Wyoming Families First (WFF) believes that youth are our state’s most important asset. WFF has a successful history of working with teens to teach skills that help them successfully transition into adulthood. WFF proposes to build on its success by integrating creative arts as an outlet for vulnerable, justice-involved youth to cope with trauma, build resiliency and develop interpersonal skills and prosocial behaviors needed to support their health and well-being. WFF’s Color the Future (Creating art, Optimal health, & Leadership skills Oriented for Resilience) project will focus its efforts on supporting underserved youth who were or are involved with the juvenile justice system residing in Laramie County, Wyoming. WFF’s Project Director, Kelsey Giroux, is passionate about the arts and bringing this program to life as she has seen firsthand the transformative power the arts have on individuals and the larger community, and the positive impact it can have on mental health, self-expression and overall well-being.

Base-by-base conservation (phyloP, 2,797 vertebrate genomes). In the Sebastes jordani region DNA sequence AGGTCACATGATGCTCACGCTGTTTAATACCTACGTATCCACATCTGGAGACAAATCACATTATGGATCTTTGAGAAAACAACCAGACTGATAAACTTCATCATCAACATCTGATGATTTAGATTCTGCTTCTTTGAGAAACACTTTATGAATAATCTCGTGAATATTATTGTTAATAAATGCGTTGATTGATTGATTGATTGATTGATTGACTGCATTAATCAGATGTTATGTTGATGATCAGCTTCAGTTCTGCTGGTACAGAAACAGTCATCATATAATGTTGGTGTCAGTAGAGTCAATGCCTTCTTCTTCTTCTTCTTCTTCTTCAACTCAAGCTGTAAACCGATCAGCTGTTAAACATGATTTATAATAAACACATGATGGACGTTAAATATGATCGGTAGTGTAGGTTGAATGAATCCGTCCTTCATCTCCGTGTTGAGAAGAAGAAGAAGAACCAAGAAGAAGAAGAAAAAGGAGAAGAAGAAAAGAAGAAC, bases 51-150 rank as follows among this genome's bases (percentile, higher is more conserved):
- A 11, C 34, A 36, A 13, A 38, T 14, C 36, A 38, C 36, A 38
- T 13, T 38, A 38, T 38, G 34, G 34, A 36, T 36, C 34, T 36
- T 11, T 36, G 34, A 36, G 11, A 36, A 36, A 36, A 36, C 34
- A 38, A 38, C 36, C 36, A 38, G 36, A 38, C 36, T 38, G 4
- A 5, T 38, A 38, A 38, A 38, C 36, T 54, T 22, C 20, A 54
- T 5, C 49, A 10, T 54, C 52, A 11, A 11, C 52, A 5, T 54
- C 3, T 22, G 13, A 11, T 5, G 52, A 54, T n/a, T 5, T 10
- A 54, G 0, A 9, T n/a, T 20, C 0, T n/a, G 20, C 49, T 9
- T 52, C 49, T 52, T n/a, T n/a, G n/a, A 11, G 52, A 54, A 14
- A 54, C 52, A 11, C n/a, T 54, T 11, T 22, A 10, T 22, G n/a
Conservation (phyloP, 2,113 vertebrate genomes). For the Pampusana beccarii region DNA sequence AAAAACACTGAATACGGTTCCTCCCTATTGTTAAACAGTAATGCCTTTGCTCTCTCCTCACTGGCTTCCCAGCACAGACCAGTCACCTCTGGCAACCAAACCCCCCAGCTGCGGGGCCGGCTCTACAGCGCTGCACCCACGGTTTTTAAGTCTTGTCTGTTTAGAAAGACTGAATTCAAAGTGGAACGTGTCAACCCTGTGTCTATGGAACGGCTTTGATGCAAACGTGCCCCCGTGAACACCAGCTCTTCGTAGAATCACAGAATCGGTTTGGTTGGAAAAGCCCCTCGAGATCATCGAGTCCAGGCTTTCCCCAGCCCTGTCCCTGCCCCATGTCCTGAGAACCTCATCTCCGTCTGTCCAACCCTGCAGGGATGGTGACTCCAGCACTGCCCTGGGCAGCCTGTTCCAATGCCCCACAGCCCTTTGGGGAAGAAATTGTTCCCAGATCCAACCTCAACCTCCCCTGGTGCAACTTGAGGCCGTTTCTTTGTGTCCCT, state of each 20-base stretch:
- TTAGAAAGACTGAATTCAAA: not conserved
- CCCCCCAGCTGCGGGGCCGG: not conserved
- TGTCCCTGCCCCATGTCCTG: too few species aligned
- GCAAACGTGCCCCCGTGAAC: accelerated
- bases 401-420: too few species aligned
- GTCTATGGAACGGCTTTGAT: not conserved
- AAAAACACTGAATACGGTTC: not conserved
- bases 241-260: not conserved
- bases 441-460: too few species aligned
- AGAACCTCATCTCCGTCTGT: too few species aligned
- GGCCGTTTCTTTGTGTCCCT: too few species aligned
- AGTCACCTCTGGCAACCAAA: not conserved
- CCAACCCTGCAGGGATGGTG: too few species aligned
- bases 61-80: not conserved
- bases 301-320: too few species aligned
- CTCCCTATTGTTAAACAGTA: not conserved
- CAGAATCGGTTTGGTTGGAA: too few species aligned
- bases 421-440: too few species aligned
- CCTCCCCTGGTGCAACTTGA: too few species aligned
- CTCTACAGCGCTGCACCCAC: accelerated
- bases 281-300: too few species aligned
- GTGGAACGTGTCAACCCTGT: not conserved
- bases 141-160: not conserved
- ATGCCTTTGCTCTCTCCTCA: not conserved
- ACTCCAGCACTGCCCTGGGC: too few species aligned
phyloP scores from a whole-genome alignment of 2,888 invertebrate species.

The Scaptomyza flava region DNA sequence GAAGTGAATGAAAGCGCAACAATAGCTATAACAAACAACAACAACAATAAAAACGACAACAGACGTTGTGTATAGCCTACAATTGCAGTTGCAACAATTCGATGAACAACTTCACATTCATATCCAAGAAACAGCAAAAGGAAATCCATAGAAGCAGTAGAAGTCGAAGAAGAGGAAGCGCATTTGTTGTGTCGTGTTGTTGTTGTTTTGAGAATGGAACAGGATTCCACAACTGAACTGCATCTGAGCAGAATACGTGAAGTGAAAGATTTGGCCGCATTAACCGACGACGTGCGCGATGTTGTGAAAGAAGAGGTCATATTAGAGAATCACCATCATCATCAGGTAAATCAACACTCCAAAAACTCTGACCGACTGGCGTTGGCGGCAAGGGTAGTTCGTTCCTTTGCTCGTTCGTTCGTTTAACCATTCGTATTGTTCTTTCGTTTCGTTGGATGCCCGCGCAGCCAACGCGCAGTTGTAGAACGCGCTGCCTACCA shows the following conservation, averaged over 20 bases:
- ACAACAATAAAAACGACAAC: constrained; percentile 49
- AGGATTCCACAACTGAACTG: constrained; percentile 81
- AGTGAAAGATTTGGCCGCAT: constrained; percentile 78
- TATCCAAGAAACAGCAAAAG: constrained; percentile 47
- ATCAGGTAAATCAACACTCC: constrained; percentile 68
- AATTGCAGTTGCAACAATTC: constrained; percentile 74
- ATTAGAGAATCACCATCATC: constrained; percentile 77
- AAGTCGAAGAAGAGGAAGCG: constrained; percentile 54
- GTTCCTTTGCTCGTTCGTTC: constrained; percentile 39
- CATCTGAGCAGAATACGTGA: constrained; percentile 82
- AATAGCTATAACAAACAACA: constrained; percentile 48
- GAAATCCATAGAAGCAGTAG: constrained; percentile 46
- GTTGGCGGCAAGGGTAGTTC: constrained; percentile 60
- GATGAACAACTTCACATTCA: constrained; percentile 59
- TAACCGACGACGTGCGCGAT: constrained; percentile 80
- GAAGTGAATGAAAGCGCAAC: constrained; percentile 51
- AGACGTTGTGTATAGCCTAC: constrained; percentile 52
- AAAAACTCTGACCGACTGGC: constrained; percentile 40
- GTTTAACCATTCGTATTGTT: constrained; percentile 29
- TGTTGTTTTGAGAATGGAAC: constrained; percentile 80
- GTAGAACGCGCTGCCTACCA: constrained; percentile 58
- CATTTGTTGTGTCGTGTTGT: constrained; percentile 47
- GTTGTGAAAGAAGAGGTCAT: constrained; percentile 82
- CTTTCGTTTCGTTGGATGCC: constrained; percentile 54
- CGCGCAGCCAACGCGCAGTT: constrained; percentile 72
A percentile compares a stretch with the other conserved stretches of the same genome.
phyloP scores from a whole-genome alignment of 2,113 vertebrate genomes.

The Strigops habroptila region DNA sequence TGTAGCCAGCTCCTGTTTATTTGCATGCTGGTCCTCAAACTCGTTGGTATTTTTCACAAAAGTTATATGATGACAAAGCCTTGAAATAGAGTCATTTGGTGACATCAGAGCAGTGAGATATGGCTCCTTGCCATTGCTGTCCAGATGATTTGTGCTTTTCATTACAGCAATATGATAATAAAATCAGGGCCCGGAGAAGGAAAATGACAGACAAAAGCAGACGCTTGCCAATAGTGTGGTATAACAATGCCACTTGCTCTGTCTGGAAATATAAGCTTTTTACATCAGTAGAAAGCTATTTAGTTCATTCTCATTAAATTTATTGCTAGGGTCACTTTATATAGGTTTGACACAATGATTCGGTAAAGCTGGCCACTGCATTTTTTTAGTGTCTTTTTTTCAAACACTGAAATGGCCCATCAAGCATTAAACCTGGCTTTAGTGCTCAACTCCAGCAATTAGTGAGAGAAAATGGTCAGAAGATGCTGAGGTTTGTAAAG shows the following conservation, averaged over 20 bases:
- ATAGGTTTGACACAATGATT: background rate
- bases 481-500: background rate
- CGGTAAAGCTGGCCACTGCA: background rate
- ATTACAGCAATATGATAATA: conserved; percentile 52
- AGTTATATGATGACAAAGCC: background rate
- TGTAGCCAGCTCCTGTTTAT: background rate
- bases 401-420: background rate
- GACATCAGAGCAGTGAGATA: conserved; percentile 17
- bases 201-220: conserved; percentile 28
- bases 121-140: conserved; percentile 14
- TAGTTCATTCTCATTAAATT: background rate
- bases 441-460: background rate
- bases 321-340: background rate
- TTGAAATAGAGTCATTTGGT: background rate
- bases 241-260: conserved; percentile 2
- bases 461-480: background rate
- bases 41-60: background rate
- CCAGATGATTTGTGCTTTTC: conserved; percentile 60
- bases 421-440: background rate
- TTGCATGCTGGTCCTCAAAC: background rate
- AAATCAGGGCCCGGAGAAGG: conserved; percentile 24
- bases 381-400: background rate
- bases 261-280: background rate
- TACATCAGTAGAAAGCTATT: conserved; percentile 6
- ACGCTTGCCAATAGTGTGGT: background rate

This high-quality arts-based community prevention project utilizes a complementary model of Positive Youth Development, known as Creative Youth Development (CYD) that is an equitable, relevant and inclusive holistic approach that identifies multiple leverage points where great impacts can be made. WFF’s project supports CYD by providing youth exposure to high-quality arts education in conjunction with community programs that create the conditions for youth to flourish by increasing skills that aid to reduce delinquency, recidivism and other high-risk behaviors. The skills the project focuses on are:

  • Positive relationships and leadership abilities
  • Wellness and resiliency
  • Hands-on skill building